coffee with

Mohammed Dewji: ‘Do I want to be president? No, I’m an entrepreneur’

By Nicholas Norbrook

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Posted on April 3, 2020 14:20

TAR111_p10_COFFEEWITH_DEWJI_732x419 copy © Tanzanian billionaire Mohammed Dewji
Tanzanian billionaire Mohammed Dewji

We are at an upmarket hotel in central London, a stone’s throw from Hyde Park. Tanzanian businessman Mohammed Dewji is prompt, smiling and wearing his trademark chunky glasses.

We grab a table and an (excellent) espresso. No one dis­agrees about the comfortable global dominance of East African arabica. So far, so normal.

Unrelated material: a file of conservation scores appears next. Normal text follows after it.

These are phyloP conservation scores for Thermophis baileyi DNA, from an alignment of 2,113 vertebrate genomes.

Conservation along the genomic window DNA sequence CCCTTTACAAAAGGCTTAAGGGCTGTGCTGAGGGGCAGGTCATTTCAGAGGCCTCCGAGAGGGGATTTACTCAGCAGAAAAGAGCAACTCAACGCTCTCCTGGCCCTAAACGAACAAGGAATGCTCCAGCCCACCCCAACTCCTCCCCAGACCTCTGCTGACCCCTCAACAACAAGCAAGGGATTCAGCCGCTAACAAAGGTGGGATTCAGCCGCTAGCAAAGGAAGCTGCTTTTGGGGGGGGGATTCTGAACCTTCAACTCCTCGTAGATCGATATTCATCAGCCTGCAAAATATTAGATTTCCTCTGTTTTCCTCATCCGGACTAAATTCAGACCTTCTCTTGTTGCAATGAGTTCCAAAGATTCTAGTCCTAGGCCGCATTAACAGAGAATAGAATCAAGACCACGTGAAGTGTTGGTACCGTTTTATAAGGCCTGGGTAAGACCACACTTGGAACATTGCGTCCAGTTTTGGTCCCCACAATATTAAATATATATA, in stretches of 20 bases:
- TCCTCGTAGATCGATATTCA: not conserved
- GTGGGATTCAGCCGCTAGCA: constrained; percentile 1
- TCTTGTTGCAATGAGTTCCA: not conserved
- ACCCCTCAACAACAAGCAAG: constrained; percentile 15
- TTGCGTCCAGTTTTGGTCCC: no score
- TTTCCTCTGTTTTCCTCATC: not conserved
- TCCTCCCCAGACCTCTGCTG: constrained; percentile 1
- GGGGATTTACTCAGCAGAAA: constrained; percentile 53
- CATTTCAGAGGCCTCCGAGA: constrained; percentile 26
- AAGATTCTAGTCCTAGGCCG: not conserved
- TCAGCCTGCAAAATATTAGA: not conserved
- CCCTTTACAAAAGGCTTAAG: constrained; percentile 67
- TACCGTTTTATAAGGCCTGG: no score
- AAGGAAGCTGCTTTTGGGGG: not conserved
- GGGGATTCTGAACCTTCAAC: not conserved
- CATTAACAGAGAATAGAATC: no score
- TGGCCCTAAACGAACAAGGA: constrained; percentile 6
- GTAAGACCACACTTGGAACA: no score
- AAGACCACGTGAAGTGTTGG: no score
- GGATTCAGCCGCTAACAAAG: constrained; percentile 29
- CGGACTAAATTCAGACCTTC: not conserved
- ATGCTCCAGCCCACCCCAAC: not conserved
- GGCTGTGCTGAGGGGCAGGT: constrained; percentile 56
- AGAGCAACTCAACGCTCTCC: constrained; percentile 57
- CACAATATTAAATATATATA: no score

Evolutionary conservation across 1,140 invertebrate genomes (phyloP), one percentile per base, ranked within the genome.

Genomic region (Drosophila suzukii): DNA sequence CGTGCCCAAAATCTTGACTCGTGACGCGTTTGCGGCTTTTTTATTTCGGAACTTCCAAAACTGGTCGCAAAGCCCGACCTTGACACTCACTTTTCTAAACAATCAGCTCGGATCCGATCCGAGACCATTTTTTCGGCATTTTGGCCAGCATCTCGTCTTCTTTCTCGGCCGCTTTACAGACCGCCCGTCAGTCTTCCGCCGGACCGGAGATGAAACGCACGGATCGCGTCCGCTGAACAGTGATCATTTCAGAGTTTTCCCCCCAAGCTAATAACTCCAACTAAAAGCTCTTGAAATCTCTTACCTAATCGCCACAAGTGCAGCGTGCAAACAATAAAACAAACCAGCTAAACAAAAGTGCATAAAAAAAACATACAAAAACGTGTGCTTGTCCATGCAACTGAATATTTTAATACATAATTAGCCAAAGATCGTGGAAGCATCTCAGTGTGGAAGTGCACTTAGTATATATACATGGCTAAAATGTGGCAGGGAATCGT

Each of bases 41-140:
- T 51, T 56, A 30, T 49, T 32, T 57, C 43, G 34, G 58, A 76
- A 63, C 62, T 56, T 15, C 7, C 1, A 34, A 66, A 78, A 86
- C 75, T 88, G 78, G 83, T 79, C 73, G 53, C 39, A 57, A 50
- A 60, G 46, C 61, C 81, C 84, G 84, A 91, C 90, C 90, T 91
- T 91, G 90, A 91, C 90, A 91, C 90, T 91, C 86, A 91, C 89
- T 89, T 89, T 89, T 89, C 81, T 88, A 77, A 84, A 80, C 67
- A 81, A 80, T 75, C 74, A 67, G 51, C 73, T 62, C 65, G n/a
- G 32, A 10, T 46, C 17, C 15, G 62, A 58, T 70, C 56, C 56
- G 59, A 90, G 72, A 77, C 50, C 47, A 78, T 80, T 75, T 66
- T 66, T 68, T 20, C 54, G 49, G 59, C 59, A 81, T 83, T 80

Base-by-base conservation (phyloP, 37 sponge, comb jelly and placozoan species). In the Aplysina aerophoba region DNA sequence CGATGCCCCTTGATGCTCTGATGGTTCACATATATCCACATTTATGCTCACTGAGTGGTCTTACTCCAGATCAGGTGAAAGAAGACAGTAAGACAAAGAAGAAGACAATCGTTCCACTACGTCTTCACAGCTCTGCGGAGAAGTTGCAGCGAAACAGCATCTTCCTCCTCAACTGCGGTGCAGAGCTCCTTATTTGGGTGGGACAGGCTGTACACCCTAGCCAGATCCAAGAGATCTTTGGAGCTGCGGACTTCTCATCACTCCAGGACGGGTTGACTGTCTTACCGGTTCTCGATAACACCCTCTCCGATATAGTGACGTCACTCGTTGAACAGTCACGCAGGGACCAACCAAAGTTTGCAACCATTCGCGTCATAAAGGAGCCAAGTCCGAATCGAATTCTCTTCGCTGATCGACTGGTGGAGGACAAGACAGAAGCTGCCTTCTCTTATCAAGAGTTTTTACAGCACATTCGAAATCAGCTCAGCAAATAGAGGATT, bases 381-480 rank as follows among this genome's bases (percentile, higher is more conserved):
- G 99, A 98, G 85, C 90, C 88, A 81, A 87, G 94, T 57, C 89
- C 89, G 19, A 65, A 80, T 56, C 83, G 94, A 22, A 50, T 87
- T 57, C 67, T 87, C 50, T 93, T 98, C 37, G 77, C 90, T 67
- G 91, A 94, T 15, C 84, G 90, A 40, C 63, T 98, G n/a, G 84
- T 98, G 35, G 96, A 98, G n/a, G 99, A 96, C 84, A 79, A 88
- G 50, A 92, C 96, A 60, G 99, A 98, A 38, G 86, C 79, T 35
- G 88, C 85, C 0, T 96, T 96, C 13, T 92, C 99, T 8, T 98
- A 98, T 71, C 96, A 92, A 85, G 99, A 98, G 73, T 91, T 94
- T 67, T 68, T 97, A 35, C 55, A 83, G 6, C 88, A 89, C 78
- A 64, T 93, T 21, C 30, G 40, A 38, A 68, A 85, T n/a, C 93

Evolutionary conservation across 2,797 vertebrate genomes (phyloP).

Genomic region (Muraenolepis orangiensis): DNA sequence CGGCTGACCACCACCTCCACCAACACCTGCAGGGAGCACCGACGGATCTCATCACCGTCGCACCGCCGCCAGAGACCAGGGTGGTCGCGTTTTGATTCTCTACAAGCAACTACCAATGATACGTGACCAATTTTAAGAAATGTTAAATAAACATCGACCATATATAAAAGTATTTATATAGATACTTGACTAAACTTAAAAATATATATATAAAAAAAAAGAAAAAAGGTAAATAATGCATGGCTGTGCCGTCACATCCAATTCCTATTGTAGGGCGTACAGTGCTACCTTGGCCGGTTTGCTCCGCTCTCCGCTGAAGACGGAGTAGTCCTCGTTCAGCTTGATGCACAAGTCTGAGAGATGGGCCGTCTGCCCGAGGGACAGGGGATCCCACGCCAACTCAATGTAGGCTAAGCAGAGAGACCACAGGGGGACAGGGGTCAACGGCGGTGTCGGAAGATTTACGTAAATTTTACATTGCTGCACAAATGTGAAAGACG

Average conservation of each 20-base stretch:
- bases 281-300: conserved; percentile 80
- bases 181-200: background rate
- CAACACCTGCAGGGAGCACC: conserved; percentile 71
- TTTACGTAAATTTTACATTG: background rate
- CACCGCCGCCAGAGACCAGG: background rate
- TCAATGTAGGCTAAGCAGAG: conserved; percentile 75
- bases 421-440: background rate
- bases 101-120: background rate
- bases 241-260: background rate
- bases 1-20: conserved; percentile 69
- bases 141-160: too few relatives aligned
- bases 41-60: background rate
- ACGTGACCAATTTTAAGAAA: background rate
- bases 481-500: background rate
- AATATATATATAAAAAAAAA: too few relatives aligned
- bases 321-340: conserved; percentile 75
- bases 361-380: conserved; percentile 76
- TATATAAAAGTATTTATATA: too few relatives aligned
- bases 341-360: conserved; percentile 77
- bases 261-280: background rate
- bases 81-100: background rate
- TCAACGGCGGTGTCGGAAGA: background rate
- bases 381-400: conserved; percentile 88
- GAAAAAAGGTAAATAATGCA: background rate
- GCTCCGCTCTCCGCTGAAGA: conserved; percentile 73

Dewji started life on the kitchen table: his mother caught short, the hospital in the rural area of Singida too far. His early years did not, he says, isolate him from the realities of rural life in Tanzania.

After a stay in the US, first with the ambition to be a golf pro, then studying theology, then working on Wall Street, he returned home to join MeTL, the trading company launched by his grandmother and run by his father. “My dad’s business was doing well, but I didn’t realise that it wasn’t managed very well,” he says, after paying due deference to his family.

Micromanager in the making

This turned him into a micromanager, but was also the making of him, forcing him to rethink the corporate governance of the entire enterprise.


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